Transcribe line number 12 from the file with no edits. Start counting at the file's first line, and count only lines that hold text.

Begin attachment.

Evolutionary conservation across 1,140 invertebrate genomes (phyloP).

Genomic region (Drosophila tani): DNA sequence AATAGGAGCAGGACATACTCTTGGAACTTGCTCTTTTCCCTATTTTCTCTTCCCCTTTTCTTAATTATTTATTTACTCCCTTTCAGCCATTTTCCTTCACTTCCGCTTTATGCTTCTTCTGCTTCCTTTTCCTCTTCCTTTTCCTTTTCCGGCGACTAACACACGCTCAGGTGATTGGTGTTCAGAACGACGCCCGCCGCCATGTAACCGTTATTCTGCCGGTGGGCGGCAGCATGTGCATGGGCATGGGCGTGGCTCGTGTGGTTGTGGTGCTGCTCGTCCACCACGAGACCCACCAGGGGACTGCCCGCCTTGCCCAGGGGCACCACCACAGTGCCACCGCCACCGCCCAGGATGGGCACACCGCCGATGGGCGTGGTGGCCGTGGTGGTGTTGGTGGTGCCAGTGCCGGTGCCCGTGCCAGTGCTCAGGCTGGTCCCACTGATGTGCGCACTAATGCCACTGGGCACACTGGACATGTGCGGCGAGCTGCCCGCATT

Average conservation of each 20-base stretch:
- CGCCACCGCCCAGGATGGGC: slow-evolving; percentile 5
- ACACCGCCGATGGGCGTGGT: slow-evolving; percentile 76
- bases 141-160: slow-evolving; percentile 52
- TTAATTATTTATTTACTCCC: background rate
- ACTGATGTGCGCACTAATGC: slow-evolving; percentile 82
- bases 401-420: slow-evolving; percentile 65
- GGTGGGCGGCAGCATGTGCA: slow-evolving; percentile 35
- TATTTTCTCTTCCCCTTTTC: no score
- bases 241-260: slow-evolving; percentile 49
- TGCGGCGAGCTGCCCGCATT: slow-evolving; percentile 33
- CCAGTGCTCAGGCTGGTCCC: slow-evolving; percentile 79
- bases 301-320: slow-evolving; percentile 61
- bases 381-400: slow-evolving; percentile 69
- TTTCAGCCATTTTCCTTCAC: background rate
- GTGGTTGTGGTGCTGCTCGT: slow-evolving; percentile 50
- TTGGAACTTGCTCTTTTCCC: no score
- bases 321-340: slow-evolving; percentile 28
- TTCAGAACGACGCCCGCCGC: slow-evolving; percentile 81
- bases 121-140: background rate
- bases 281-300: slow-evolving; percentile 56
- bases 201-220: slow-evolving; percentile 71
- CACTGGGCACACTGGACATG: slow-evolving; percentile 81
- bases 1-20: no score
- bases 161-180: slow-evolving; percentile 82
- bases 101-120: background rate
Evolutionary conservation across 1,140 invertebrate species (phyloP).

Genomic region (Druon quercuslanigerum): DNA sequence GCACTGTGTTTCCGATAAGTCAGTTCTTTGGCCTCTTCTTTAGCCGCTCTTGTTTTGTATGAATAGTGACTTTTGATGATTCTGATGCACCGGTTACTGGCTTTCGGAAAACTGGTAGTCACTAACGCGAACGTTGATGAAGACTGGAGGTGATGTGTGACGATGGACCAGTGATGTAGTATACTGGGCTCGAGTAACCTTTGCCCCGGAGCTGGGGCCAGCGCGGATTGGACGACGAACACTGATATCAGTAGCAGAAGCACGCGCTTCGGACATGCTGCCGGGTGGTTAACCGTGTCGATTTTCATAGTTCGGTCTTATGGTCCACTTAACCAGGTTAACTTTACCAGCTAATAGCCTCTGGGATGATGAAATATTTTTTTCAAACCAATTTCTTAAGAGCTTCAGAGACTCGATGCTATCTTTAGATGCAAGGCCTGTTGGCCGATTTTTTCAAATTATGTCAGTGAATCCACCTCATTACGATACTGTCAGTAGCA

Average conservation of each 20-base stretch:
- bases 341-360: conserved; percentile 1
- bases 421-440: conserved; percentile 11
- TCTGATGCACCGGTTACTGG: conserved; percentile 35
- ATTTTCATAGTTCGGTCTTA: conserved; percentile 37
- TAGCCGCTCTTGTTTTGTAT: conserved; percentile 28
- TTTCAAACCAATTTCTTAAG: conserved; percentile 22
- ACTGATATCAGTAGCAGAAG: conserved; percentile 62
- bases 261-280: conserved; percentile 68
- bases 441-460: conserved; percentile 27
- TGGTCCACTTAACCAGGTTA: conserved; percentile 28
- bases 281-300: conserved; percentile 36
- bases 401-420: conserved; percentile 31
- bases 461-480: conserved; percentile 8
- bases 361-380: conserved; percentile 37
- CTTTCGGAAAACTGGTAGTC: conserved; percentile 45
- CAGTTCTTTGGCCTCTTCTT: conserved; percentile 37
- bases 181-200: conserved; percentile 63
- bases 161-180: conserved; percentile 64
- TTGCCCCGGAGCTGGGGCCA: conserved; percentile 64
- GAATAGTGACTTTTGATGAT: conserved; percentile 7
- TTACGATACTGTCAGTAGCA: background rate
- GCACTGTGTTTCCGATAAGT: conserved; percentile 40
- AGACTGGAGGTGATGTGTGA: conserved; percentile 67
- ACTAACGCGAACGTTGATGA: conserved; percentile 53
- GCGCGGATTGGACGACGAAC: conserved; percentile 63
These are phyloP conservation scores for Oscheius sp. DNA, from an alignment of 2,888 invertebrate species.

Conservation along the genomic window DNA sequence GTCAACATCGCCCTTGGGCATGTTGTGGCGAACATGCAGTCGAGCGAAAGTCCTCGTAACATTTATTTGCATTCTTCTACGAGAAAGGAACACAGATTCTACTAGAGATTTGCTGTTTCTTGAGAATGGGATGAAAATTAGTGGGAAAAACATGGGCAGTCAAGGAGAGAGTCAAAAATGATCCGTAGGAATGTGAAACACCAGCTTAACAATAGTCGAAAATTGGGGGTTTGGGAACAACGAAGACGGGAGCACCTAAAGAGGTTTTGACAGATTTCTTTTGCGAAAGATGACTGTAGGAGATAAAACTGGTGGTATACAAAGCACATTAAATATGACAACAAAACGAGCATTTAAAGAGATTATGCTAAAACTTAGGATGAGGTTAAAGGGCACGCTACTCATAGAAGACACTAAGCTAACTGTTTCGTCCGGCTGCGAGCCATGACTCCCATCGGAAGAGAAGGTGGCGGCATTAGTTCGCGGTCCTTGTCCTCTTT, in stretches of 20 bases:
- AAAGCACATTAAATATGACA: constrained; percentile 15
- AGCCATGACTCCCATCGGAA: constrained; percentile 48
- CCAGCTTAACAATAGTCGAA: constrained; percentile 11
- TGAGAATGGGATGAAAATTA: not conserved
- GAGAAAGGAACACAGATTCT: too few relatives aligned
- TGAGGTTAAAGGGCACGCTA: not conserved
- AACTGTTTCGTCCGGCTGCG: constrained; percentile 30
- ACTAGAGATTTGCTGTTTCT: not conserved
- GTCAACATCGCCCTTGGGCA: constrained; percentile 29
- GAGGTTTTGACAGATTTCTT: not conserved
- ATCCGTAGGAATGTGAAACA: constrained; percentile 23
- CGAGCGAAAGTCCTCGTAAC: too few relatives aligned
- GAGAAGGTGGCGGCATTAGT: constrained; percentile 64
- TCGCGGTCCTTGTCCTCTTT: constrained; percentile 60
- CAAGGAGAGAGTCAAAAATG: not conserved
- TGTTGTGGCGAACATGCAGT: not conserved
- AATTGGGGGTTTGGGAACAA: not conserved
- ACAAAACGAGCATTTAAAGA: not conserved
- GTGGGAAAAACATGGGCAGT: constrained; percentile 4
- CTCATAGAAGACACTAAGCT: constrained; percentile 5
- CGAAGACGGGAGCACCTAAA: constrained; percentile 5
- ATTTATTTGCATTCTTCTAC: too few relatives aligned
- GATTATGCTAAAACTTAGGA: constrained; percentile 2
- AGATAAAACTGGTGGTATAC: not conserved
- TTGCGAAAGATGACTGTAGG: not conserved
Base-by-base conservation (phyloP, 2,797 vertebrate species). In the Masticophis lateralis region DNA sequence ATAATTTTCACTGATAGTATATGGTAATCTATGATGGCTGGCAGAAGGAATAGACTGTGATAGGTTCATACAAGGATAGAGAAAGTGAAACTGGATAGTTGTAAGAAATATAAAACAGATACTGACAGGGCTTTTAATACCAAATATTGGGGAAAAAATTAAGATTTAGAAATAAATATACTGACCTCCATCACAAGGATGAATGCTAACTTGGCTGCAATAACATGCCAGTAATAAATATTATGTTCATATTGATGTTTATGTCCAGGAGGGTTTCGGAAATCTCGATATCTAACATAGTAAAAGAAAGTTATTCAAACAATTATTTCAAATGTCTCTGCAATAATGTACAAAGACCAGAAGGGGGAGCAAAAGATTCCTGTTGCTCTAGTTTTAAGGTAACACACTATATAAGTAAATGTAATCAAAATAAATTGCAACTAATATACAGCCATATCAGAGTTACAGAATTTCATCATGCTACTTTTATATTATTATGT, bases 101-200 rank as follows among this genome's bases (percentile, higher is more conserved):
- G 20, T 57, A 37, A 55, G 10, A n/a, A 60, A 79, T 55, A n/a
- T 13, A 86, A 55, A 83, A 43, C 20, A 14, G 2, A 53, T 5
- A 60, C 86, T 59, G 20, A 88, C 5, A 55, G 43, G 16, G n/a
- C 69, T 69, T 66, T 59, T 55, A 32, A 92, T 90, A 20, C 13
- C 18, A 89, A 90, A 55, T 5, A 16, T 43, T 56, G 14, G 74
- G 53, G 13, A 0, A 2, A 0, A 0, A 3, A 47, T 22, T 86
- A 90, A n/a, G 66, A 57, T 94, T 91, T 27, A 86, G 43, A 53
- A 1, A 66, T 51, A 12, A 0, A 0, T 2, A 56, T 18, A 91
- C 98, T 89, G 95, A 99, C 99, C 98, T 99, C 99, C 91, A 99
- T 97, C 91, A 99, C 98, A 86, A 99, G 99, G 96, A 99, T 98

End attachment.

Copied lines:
- bases 241-260: slow-evolving; percentile 49